Essays on American politics and foreign policy

By Donald E. Nuechterlein

Donald Nuechterlein is a political scientist and writer who resides near Charlottesville, Virginia. He is the author of numerous books on American politics and foreign policy, including

  • Defiant Superpower: The New American Hegemony, 2005
  • America Recommitted: A Superpower Assesses its Role in a Turbulent World, 2000
  • A Cold War Odyssey, 1997


Donald Nuechterlein



Several years ago former president Gerald Ford had two remarkable interviews with Washington Post writer Bob Woodward that were published after his death. One topic got wide media attention: it cited Mr. Ford as saying he would not have invaded Iraq because America's national security interests were not directly involved.

Another conversation with Woodward was equally revealing of Mr. Ford's thoughts on America's role as a superpower. He said the United States should not have agreed to "inherit the French mess" in Indo-China in 1954, when France withdrew from its colonial possession. "We could have avoided the whole darn Vietnam War," he observed. (Washington Post, December 31)

Like Michigan's Republican Senator Arthur Vandenberg, Gerald Ford abandoned isolationism after World War II and supported the Marshall Plan and the North Atlantic Pact to prevent Western Europe from falling under Soviet domination.

Some may think his opposition to interventions in Vietnam and Iraq meant he had reverted to neo-isolationism. But Ford was cautious about committing U.S. troops to combat abroad. He was in tune with the realist views of foreign policy specialists such as James Baker, Lee Hamilton, and Brent Scowcroft, and he opposed both Republican and Democratic voices that dreamed of an American empire.

Looking back on America's foreign policy since World War II, a persuasive case can be made that this country's expansion into a global power resulted from the withdrawal of other great powers from key regions after the war. As Britain, France, and Japan withdrew from their colonial possessions, postwar. presidents, with congressional support, decided that filling these vacuums was in the U.S. national interest.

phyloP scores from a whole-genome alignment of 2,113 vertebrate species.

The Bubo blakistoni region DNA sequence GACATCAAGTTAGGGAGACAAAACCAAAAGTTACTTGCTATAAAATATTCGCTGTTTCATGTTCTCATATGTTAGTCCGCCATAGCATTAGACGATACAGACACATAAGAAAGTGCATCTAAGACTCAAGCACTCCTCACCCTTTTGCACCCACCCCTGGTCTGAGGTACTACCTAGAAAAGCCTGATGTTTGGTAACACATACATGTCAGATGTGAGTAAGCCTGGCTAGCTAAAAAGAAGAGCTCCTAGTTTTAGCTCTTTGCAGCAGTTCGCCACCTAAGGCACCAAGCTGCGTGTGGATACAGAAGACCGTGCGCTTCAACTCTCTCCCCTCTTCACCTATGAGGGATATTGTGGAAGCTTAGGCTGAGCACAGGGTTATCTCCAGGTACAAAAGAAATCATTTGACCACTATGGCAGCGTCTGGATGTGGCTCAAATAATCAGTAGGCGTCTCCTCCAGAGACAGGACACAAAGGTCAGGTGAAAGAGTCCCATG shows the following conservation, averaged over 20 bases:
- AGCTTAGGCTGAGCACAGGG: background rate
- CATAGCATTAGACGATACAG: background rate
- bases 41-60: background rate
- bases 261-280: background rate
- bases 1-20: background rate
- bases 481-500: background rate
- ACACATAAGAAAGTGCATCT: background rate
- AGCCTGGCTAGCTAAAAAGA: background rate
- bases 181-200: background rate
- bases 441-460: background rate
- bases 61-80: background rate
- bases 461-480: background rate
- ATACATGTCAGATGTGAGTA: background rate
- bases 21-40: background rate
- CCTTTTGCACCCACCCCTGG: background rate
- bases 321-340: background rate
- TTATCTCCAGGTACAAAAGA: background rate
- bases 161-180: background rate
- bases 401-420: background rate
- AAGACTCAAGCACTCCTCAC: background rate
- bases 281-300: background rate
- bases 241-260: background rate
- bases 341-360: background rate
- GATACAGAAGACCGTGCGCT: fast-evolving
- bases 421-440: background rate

Palestine and Jordan. Following World War I, the League of Nations gave Great Britain responsibility over this land, abandoned by a defeated Ottoman Empire. In 1945, Britain hoped to retain this role, but by 1947 Jewish refugees from Europe were fighting to create a Jewish state in Palestine. Britain decided that the costs of staying were too high and withdrew. President Truman filled the vacuum by supporting the new state of Israel, and America inherited the British responsibility for security in this key region.

Indo-China. France was determined after World War II to re-impose its colonial rule in this Southeast Asian area, which had been under Japanese occupation since 1941. France fought a brutal war against Ho Chi Minh's Vietnamese insurgents, but in 1954 it concluded the war was unwinnable and withdrew. President Eisenhower reluctantly decided that America should replace the French in order to stop the southward spread of Asian communism, but he was obliged to accept Ho Chi Minh's rule in North Vietnam. Presidents Kennedy and Johnson later inherited responsibility for this area.

Korea. The United States and the Soviet Union filled a power vacuum there in 1945 following Japan's surrender. Although the Truman administration did not view Korea as a vital security interest, it nevertheless took on responsibility there in 1950 when North Korean forces, armed with Soviet equipment, invaded the south in a drive to impose Communist rule. American troops have stayed in Korea since that time.

Afghanistan. Great Britain had a major interest in Afghanistan before World War II, when London exercised colonial rule in India. After Britain granted India and Pakistan independence in 1948, it continued to support the Afghan monarchy until its overthrow in the 1970s. When Soviet forces invaded in 1978, President Carter began aiding Afghani resistance forces, a program expanded by President Reagan. After Moscow withdrew its troops ten years later, a new power vacuum opened and the Taliban took over. It gave Osama bin Laden and Al Qaeda a base of operations and caused President Bush to invade and take on responsibility for the country after the 9-11 attacks on the United States.

Iraq and Iran. Before the Second World War Britain held a major influence in Iraq and Iran, which continued in the postwar period. In 1955 London established with U.S. support the Baghdad Pact, a security arrangement that included Iraq, Iran, and Pakistan. The Shah of Iran, the key to this partnership, worked closely with Britain and America for twenty years to maintain peace in the Persian Gulf. But when his regime was overthrown by revolution in 1979, the current Islamic Republic was established. Within months it invaded the American embassy and imprisoned fifty-two of its personnel for over a year.

In 1991 America expanded its military power in the Persian Gulf when it forced Saddam Hussein to withdraw his forces from Kuwait. Twelve years later, George Bush invaded Iraq to establish the United States as the dominant power in the oil-rich Gulf and deny that role to Iran's Islamic regime, which aspires to nuclear power status in the area.

Mr. Bush's new plan to reinforce U.S. military forces in Iraq is a calculated gamble that Iraq's fractious leadership will overcome their quarrels and compromise on a plan to build a united, democratic country. If they fail, Iraq will splinter and U.S. troops will be powerless to prevent the ensuing chaos.

The late Gerald Ford would question whether "success" in Iraq is achievable, given the mounting costs. George Bush has less than two years to prove him wrong.

File last modified on Sunday, 22-JAN-2007 07:03 PM EST

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